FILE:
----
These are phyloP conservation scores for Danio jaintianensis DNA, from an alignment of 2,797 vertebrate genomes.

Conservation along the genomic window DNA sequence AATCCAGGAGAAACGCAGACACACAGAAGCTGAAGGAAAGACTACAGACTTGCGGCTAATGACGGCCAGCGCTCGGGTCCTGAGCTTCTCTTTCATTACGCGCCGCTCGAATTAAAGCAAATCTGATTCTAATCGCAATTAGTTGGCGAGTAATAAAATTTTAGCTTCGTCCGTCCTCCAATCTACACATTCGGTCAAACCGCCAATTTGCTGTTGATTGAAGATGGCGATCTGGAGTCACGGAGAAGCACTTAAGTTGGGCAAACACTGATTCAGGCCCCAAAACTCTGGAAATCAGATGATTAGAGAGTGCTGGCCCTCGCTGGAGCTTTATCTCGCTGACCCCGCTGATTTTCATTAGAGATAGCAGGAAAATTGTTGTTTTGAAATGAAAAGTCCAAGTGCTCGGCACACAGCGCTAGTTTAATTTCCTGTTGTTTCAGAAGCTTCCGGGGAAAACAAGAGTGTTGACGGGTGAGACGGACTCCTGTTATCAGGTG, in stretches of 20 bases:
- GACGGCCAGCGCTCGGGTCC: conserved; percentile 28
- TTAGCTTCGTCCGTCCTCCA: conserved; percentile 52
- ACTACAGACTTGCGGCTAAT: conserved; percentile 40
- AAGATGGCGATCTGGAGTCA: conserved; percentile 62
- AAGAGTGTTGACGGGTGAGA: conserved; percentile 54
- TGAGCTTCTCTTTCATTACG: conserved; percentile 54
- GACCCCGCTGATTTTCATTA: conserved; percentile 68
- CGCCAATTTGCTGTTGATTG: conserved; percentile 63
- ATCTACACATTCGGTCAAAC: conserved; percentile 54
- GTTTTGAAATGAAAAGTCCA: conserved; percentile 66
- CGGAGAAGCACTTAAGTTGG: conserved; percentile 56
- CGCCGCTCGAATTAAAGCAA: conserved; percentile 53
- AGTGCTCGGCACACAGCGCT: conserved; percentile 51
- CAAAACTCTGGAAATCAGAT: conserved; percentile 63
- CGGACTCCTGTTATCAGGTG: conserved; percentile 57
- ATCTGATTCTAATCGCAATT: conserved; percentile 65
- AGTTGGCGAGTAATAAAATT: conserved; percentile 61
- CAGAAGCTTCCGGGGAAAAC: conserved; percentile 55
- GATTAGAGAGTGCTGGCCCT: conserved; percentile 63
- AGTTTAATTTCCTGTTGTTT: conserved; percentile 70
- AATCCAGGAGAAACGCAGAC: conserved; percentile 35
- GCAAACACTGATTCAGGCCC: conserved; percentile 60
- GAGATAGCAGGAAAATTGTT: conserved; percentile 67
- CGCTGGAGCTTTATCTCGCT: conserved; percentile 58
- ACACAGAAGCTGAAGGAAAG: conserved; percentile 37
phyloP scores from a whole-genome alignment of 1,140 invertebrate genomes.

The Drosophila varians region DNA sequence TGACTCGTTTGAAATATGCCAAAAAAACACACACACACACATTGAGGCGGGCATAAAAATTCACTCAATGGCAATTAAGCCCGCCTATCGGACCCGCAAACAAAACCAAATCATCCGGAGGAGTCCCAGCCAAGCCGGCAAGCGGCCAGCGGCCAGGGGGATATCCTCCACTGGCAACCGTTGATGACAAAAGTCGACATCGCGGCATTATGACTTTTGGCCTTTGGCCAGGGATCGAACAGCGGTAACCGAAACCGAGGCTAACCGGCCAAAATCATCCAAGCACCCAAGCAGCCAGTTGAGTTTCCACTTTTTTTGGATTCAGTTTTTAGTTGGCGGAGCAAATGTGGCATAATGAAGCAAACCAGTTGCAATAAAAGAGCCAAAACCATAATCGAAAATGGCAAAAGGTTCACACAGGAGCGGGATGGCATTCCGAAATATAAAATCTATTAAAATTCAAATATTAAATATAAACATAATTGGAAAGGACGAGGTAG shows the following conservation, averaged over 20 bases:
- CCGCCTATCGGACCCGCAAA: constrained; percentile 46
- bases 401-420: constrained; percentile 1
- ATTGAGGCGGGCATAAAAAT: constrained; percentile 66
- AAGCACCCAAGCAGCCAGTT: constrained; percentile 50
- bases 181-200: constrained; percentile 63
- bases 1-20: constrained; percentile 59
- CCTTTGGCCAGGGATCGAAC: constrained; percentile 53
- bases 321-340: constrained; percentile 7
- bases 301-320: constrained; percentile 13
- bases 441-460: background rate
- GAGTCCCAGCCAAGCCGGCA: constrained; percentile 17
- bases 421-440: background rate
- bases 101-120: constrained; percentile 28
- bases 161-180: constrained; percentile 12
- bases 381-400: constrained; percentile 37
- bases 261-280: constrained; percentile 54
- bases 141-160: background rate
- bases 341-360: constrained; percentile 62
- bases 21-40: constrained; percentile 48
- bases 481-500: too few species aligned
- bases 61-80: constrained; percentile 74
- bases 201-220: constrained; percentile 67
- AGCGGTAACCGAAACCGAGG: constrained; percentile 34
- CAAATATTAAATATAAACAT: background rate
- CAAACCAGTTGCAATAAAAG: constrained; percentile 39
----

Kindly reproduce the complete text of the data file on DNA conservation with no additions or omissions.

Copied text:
These are phyloP conservation scores for Danio jaintianensis DNA, from an alignment of 2,797 vertebrate genomes.

Conservation along the genomic window DNA sequence AATCCAGGAGAAACGCAGACACACAGAAGCTGAAGGAAAGACTACAGACTTGCGGCTAATGACGGCCAGCGCTCGGGTCCTGAGCTTCTCTTTCATTACGCGCCGCTCGAATTAAAGCAAATCTGATTCTAATCGCAATTAGTTGGCGAGTAATAAAATTTTAGCTTCGTCCGTCCTCCAATCTACACATTCGGTCAAACCGCCAATTTGCTGTTGATTGAAGATGGCGATCTGGAGTCACGGAGAAGCACTTAAGTTGGGCAAACACTGATTCAGGCCCCAAAACTCTGGAAATCAGATGATTAGAGAGTGCTGGCCCTCGCTGGAGCTTTATCTCGCTGACCCCGCTGATTTTCATTAGAGATAGCAGGAAAATTGTTGTTTTGAAATGAAAAGTCCAAGTGCTCGGCACACAGCGCTAGTTTAATTTCCTGTTGTTTCAGAAGCTTCCGGGGAAAACAAGAGTGTTGACGGGTGAGACGGACTCCTGTTATCAGGTG, in stretches of 20 bases:
- GACGGCCAGCGCTCGGGTCC: conserved; percentile 28
- TTAGCTTCGTCCGTCCTCCA: conserved; percentile 52
- ACTACAGACTTGCGGCTAAT: conserved; percentile 40
- AAGATGGCGATCTGGAGTCA: conserved; percentile 62
- AAGAGTGTTGACGGGTGAGA: conserved; percentile 54
- TGAGCTTCTCTTTCATTACG: conserved; percentile 54
- GACCCCGCTGATTTTCATTA: conserved; percentile 68
- CGCCAATTTGCTGTTGATTG: conserved; percentile 63
- ATCTACACATTCGGTCAAAC: conserved; percentile 54
- GTTTTGAAATGAAAAGTCCA: conserved; percentile 66
- CGGAGAAGCACTTAAGTTGG: conserved; percentile 56
- CGCCGCTCGAATTAAAGCAA: conserved; percentile 53
- AGTGCTCGGCACACAGCGCT: conserved; percentile 51
- CAAAACTCTGGAAATCAGAT: conserved; percentile 63
- CGGACTCCTGTTATCAGGTG: conserved; percentile 57
- ATCTGATTCTAATCGCAATT: conserved; percentile 65
- AGTTGGCGAGTAATAAAATT: conserved; percentile 61
- CAGAAGCTTCCGGGGAAAAC: conserved; percentile 55
- GATTAGAGAGTGCTGGCCCT: conserved; percentile 63
- AGTTTAATTTCCTGTTGTTT: conserved; percentile 70
- AATCCAGGAGAAACGCAGAC: conserved; percentile 35
- GCAAACACTGATTCAGGCCC: conserved; percentile 60
- GAGATAGCAGGAAAATTGTT: conserved; percentile 67
- CGCTGGAGCTTTATCTCGCT: conserved; percentile 58
- ACACAGAAGCTGAAGGAAAG: conserved; percentile 37
phyloP scores from a whole-genome alignment of 1,140 invertebrate genomes.

The Drosophila varians region DNA sequence TGACTCGTTTGAAATATGCCAAAAAAACACACACACACACATTGAGGCGGGCATAAAAATTCACTCAATGGCAATTAAGCCCGCCTATCGGACCCGCAAACAAAACCAAATCATCCGGAGGAGTCCCAGCCAAGCCGGCAAGCGGCCAGCGGCCAGGGGGATATCCTCCACTGGCAACCGTTGATGACAAAAGTCGACATCGCGGCATTATGACTTTTGGCCTTTGGCCAGGGATCGAACAGCGGTAACCGAAACCGAGGCTAACCGGCCAAAATCATCCAAGCACCCAAGCAGCCAGTTGAGTTTCCACTTTTTTTGGATTCAGTTTTTAGTTGGCGGAGCAAATGTGGCATAATGAAGCAAACCAGTTGCAATAAAAGAGCCAAAACCATAATCGAAAATGGCAAAAGGTTCACACAGGAGCGGGATGGCATTCCGAAATATAAAATCTATTAAAATTCAAATATTAAATATAAACATAATTGGAAAGGACGAGGTAG shows the following conservation, averaged over 20 bases:
- CCGCCTATCGGACCCGCAAA: constrained; percentile 46
- bases 401-420: constrained; percentile 1
- ATTGAGGCGGGCATAAAAAT: constrained; percentile 66
- AAGCACCCAAGCAGCCAGTT: constrained; percentile 50
- bases 181-200: constrained; percentile 63
- bases 1-20: constrained; percentile 59
- CCTTTGGCCAGGGATCGAAC: constrained; percentile 53
- bases 321-340: constrained; percentile 7
- bases 301-320: constrained; percentile 13
- bases 441-460: background rate
- GAGTCCCAGCCAAGCCGGCA: constrained; percentile 17
- bases 421-440: background rate
- bases 101-120: constrained; percentile 28
- bases 161-180: constrained; percentile 12
- bases 381-400: constrained; percentile 37
- bases 261-280: constrained; percentile 54
- bases 141-160: background rate
- bases 341-360: constrained; percentile 62
- bases 21-40: constrained; percentile 48
- bases 481-500: too few species aligned
- bases 61-80: constrained; percentile 74
- bases 201-220: constrained; percentile 67
- AGCGGTAACCGAAACCGAGG: constrained; percentile 34
- CAAATATTAAATATAAACAT: background rate
- CAAACCAGTTGCAATAAAAG: constrained; percentile 39